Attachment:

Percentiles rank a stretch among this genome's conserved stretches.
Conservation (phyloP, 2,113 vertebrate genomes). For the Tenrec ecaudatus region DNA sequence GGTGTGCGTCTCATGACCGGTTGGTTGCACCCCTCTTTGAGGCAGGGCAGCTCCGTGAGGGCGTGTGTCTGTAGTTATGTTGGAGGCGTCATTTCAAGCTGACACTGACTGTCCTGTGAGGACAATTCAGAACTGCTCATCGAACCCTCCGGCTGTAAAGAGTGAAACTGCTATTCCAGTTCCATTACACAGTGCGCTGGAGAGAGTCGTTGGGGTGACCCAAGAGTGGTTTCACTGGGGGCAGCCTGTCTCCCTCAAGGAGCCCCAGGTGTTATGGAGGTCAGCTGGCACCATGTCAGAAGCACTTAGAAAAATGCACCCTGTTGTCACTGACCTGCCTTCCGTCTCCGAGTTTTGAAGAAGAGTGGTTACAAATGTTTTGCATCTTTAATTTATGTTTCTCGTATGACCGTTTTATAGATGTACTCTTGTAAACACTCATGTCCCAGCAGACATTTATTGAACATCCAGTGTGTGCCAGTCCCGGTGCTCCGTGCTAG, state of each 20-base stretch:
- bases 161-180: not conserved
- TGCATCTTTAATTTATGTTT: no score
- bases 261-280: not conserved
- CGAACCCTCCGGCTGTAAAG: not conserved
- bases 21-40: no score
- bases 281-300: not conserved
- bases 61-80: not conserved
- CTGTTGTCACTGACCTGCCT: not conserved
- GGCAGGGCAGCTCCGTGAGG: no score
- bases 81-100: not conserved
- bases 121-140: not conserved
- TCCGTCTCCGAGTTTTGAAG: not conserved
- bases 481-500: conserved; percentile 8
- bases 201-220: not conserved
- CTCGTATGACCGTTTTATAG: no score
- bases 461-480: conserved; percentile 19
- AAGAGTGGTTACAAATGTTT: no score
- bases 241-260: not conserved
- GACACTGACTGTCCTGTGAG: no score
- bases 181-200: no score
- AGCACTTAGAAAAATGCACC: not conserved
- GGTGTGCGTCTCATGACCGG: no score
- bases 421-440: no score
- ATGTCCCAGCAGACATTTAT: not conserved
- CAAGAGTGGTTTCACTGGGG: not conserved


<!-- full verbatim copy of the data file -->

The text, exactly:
Percentiles rank a stretch among this genome's conserved stretches.
Conservation (phyloP, 2,113 vertebrate genomes). For the Tenrec ecaudatus region DNA sequence GGTGTGCGTCTCATGACCGGTTGGTTGCACCCCTCTTTGAGGCAGGGCAGCTCCGTGAGGGCGTGTGTCTGTAGTTATGTTGGAGGCGTCATTTCAAGCTGACACTGACTGTCCTGTGAGGACAATTCAGAACTGCTCATCGAACCCTCCGGCTGTAAAGAGTGAAACTGCTATTCCAGTTCCATTACACAGTGCGCTGGAGAGAGTCGTTGGGGTGACCCAAGAGTGGTTTCACTGGGGGCAGCCTGTCTCCCTCAAGGAGCCCCAGGTGTTATGGAGGTCAGCTGGCACCATGTCAGAAGCACTTAGAAAAATGCACCCTGTTGTCACTGACCTGCCTTCCGTCTCCGAGTTTTGAAGAAGAGTGGTTACAAATGTTTTGCATCTTTAATTTATGTTTCTCGTATGACCGTTTTATAGATGTACTCTTGTAAACACTCATGTCCCAGCAGACATTTATTGAACATCCAGTGTGTGCCAGTCCCGGTGCTCCGTGCTAG, state of each 20-base stretch:
- bases 161-180: not conserved
- TGCATCTTTAATTTATGTTT: no score
- bases 261-280: not conserved
- CGAACCCTCCGGCTGTAAAG: not conserved
- bases 21-40: no score
- bases 281-300: not conserved
- bases 61-80: not conserved
- CTGTTGTCACTGACCTGCCT: not conserved
- GGCAGGGCAGCTCCGTGAGG: no score
- bases 81-100: not conserved
- bases 121-140: not conserved
- TCCGTCTCCGAGTTTTGAAG: not conserved
- bases 481-500: conserved; percentile 8
- bases 201-220: not conserved
- CTCGTATGACCGTTTTATAG: no score
- bases 461-480: conserved; percentile 19
- AAGAGTGGTTACAAATGTTT: no score
- bases 241-260: not conserved
- GACACTGACTGTCCTGTGAG: no score
- bases 181-200: no score
- AGCACTTAGAAAAATGCACC: not conserved
- GGTGTGCGTCTCATGACCGG: no score
- bases 421-440: no score
- ATGTCCCAGCAGACATTTAT: not conserved
- CAAGAGTGGTTTCACTGGGG: not conserved